Post-Nuclear Urbanism P‑N Urbanism


This Summer School develops an analytical and applied perspective on the urban environment as a set of infrastructures to generate, maintain and spread knowledge about the human and natural worlds. It is in this way that the school responds to the ‘infrastructural turn’ in urbanism, by investigating the development of the digital layer in addition to already existing materialities of public and private lives in cities. This new factor of the digital layer has provoked an important broad reflection regarding how cities’ hardware is negotiated economically and socially among its developers and users on how its implementation is dependent on political cultures, and on how technological innovations encounter institutional traditions.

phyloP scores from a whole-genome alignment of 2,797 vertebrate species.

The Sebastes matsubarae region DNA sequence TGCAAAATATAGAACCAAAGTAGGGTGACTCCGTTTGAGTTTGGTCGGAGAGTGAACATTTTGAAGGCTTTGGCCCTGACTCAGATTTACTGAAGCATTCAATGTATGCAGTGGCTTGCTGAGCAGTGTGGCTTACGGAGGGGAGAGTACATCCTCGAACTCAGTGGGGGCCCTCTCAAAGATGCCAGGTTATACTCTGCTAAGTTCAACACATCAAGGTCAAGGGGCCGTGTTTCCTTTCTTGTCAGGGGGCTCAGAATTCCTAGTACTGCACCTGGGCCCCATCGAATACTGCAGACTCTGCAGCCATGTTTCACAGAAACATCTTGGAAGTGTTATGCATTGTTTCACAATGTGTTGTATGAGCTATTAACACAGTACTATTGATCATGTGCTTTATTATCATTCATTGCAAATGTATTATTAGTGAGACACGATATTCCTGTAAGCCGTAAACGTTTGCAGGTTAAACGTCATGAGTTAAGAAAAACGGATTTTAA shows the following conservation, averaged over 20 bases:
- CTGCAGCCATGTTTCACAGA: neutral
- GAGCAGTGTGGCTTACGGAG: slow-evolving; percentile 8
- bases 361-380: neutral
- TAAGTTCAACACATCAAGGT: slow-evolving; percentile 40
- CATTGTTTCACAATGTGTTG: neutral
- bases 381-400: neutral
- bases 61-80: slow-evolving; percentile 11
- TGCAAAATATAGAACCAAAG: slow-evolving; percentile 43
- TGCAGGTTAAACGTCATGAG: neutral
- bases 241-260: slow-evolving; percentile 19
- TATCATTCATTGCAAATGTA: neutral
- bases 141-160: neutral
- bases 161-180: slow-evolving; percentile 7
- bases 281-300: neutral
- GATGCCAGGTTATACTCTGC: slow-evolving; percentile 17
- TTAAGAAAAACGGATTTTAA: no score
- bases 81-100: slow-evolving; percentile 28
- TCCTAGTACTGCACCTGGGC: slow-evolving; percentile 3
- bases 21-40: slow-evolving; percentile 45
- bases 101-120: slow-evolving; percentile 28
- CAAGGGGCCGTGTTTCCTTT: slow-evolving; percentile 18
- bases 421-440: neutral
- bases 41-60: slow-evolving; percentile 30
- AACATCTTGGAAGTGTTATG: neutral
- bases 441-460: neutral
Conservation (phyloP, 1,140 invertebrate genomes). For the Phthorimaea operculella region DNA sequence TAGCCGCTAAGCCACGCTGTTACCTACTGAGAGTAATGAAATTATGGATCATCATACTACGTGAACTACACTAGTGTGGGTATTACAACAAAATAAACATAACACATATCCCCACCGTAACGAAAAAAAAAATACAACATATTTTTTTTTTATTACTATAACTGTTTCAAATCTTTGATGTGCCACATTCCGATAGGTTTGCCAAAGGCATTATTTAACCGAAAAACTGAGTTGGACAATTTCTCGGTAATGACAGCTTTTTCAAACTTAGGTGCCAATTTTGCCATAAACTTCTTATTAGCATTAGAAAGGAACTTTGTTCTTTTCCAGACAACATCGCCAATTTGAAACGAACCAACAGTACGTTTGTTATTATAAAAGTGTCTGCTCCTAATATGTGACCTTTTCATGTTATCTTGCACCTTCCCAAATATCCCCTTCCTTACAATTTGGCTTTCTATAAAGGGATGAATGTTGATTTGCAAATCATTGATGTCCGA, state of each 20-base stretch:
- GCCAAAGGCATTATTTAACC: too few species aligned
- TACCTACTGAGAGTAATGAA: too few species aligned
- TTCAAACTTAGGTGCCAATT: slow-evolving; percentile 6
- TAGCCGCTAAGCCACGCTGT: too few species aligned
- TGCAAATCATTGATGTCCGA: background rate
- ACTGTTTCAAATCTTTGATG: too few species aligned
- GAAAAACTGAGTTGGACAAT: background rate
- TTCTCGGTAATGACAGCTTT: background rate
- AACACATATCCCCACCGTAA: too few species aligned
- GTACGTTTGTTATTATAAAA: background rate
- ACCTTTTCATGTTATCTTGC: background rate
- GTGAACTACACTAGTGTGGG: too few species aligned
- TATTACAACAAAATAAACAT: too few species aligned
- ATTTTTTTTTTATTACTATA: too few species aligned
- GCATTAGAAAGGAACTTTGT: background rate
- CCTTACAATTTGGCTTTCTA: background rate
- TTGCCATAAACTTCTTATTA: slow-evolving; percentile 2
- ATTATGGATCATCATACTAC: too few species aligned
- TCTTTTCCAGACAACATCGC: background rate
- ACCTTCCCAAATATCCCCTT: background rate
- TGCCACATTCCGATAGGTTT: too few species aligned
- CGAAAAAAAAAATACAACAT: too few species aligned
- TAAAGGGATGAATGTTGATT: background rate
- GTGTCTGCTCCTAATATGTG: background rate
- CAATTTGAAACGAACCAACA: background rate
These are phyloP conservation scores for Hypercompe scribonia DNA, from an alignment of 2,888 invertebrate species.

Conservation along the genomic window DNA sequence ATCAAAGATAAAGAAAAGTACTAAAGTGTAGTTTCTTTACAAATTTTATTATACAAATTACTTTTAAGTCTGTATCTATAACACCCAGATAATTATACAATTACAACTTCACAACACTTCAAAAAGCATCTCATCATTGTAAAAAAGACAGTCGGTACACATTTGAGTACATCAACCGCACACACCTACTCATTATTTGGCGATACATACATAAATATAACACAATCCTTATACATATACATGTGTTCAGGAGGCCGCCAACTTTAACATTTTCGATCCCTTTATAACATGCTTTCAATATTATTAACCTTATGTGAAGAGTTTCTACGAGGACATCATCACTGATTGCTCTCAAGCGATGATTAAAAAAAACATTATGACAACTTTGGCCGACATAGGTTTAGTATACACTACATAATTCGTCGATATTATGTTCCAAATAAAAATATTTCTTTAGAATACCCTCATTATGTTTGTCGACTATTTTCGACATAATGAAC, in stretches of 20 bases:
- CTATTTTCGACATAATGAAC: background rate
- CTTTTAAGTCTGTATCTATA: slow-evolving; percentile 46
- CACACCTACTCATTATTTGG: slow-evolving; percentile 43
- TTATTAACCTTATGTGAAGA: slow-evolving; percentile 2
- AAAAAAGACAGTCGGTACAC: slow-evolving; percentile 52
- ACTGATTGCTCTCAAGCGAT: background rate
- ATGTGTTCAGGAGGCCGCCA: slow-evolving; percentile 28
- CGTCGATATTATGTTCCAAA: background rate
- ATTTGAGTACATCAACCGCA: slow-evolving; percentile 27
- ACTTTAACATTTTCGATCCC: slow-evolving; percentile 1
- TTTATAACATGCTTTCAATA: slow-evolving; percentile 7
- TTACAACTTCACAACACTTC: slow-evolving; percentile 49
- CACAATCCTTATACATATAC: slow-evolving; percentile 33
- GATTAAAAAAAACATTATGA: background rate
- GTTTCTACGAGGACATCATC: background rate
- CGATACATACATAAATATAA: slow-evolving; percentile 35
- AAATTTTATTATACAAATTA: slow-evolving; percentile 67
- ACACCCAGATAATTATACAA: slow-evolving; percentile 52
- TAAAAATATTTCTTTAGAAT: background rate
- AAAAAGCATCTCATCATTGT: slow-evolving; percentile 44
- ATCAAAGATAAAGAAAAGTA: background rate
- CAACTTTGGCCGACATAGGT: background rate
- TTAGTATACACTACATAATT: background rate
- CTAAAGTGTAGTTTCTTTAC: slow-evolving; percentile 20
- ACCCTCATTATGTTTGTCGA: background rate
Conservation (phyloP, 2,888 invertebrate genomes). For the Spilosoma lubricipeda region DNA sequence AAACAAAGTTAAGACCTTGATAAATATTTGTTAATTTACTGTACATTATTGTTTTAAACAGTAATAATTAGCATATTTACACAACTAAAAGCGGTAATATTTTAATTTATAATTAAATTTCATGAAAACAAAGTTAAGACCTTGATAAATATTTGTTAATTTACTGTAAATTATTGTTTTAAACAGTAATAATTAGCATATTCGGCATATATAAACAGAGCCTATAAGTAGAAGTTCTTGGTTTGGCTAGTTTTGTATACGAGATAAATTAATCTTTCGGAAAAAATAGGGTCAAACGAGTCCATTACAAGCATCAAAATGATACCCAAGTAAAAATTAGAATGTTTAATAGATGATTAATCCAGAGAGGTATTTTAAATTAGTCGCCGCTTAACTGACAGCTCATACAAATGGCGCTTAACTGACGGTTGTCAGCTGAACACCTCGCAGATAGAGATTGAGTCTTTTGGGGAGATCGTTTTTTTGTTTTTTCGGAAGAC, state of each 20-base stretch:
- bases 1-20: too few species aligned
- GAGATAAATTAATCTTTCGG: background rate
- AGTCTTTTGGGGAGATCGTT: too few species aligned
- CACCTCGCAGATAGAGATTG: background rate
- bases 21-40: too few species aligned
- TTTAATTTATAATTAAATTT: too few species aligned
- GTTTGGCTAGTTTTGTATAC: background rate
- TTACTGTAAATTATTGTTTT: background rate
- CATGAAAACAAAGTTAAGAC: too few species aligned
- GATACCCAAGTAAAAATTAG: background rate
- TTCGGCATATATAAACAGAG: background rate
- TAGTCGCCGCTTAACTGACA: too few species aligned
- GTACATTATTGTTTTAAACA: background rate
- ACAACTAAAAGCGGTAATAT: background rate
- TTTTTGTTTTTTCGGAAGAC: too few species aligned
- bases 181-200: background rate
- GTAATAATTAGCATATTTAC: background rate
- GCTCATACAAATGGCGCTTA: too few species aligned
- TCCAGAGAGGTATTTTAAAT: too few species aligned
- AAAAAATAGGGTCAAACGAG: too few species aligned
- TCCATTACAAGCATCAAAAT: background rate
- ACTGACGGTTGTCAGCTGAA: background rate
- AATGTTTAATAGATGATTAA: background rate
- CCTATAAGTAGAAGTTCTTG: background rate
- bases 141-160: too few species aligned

Seeing this development through the perspective of knowledge infrastructures (Edwards 2010) poses a big question about how user-centered modes to digitally obtain and generate information – from not moderated access to educational archives and individualized news feeds to self-tracking applications and the graded profiles of an increasingly unbundled workforce – can be married with built environments established for the centralized mass spread of information and a stabilized, controlled worldview.

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